Blossoms In The Snow
Incredibly hardy plants

 

Hydrangeas lose their leaves in winter

Perennials slumber through the winter months, buried under white, lovely snow in many areas and under cold earth in others. Then  spring awakens them and as the sun's warmth entices them, beckoning,  fresh new vigor returns to unfold with new leaves and bright blossoms. Hydrangeas are one of my favorite plants, their flowers are spectacular, white, pink, even blue! 

 

Golden poppies have a long bloom period when dead-headed and kept moist.

Poppies come in many varieties and shades of colors to complement any garden bed.  The oriental poppy is luscious, with a full spread of silky petals flowing in the breeze; the California poppy is a silken orange fantasy;  and the Iceland poppy, in brilliant, pastel shades, is fragrant with a 3-inch span.

2001 was her first year to bloom at 5 yrs old!

Gorgeous, fragrant flowers are heavenly! This evergreen Magnolia sports huge flowers.

 

 

 

 

 

Lovely pink flowers bloom before it leafs out.

 

 

Magnolia trees are hardy in zones according to their species.  There honestly is a Magnolia for every zone.   Some bloom later than others which protects them from a late killing frost. 

They prefer full sun, with afternoon shade in hot regions and deep watering regularly.  The flowers are magnificent in a variety of colors and leaf shapes.  Some are evergreen, like the ones we have, with huge, fragrant blossoms, and some lose their leaves in the winter, and burst forth in spring with lovely white or purple flowers. 

The lily magnolia is hardy, but the early flowers are subject to frost damage.  Wherever you live, there is a Magnolia that will thrive in your garden and steal your heart. 

 

 

Grey leaves, pink flowers, and white fruit make this a striking plant

Manzanita bushes are nice, native shrubs with all-season interest.

Manzanita is a western native shrub, an evergreen shrub prevalent in our area, with grayish blue foliage.  They bloom in the spring, bearing little waxy, pink tubular blossoms which are very sticky.  Their crooked branches have smooth,  purplish red bark which is dark and very attractive. 

There are many varieties of Manzanita, although, in our area, the common Manzanita is widespread.  The fruit is white, turning to deep red.  The Manzanita hardwood is much sought-after for its unique color and form. It is made into wreaths, dried flower arrangements, and furniture. The natural oils in Manzanita are very volatile and are a fire hazard if planted too close to your home.

 

 

Carnations are truly carefree flowers.   Planted in the spring, they bloom almost all the way through summer, holding their perky heads up through the hottest days. Fragrant, with a clean, clove-spice scent, they have double flowers and blue-green, spiky leaves.  They grow to about 12 inches in height and are called border carnations.  We have two smaller plants that sprawl over the rocks prettily because they are partly in shade. They over-winter well.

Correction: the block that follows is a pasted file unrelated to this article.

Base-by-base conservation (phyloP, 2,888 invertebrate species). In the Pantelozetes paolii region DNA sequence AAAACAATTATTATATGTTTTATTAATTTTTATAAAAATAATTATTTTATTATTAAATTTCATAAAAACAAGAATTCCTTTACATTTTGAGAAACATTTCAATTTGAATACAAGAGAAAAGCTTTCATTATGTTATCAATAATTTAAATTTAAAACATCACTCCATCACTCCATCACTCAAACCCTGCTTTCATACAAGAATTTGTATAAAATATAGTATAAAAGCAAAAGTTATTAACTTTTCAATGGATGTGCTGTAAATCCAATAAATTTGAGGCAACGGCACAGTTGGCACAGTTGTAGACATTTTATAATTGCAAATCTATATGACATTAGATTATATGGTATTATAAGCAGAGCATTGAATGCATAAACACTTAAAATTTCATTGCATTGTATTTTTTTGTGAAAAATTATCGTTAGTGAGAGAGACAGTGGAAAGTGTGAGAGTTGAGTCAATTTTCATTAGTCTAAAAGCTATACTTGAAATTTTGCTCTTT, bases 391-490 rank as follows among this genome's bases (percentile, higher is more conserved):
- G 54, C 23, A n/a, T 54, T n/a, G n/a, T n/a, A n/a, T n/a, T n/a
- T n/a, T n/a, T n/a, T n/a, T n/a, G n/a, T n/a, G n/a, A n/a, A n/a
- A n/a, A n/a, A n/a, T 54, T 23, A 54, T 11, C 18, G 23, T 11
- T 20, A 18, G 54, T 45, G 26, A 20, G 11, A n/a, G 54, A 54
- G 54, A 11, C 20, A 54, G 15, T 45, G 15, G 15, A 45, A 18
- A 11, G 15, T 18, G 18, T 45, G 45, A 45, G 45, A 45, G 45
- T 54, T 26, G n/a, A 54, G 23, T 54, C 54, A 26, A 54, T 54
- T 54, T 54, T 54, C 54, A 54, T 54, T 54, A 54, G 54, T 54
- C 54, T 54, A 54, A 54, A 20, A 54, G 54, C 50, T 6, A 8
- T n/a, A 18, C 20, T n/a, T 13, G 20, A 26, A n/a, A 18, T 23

A magnificent shrub

Rhododendrons are so gorgeous I cannot imagine why anyone would not have this shrub in their garden.  Evergreen leaves, and full, spectacular blossoms in late spring, they are a gift from heaven.   Colors range from white, pinks, scarlet and purples, yellows, orange and apricot.  They prefer filtered shade and moist, well-drained, acid soil. There are many varieties that can take cold winter temperatures to -25F, such as Anah Kruschke, and Pink Pearl. One of ours, Cotton Candy, is also fragrant, which is a bonus!

 

 

Spring-blooming Flowering Quince is absolutely beautiful.

 

 

Flowering Quince is one of the first shrubs to bloom each year, and is a real beauty.  The plants are extremely hardy and very picturesque.  Their limbs have an almost oriental feeling. 

Flowers appear before the leaves and bloom along the entire branches.  They are slow growing but worth the wait as they develop into beautiful, large shrubs that will bloom year after year, smothered in blossoms!  Care must be taken as they have long, sharp thorns. They are very drought tolerant.  In our area, they are native plants and can grow into huge shrubs.

 

Anemones, peeking through the snow in shades of violet, pink, and white, are charming.  They are windflowers, these ruffled blooms, and they come in various heights.  I just love planting them beneath my roses.  The Japanese anemone is one I would like for my garden.  Growing from 2 to 4 feet high, with lovely, semi-double flowers, this plant is hardy and will spread readily. 

 

 

Herbaceous Peonies will amaze you with their prolific blooms of huge size, just fabulous with little work on your part.

Sarah Bernhardt is a beautiful, herbaceous peony that is cold hardy and a spectacular specimen for any garden.  Her full, lush blooms are large, and fragrant, covering the shrub with soft, pink wonders. In early spring the reddish fingers of the peony push through the cold earth.  They bloom best in full sun, with ample water.  Staking is crucial as these blossoms are heavy and will weigh a plant down, especially during spring rains.  Ants love them, but do them no damage, they love the sweet sap.

 

There are so many other plants in our gardens that deserve to be showcased, not only for their hardiness, but for their ease of care and the great contribution they make to any garden.  This page will continue to be updated regularly to allow other plants to be highlighted.

 

If you have any questions regarding plants' hardiness or their care, please email me and I will be glad to assist you.

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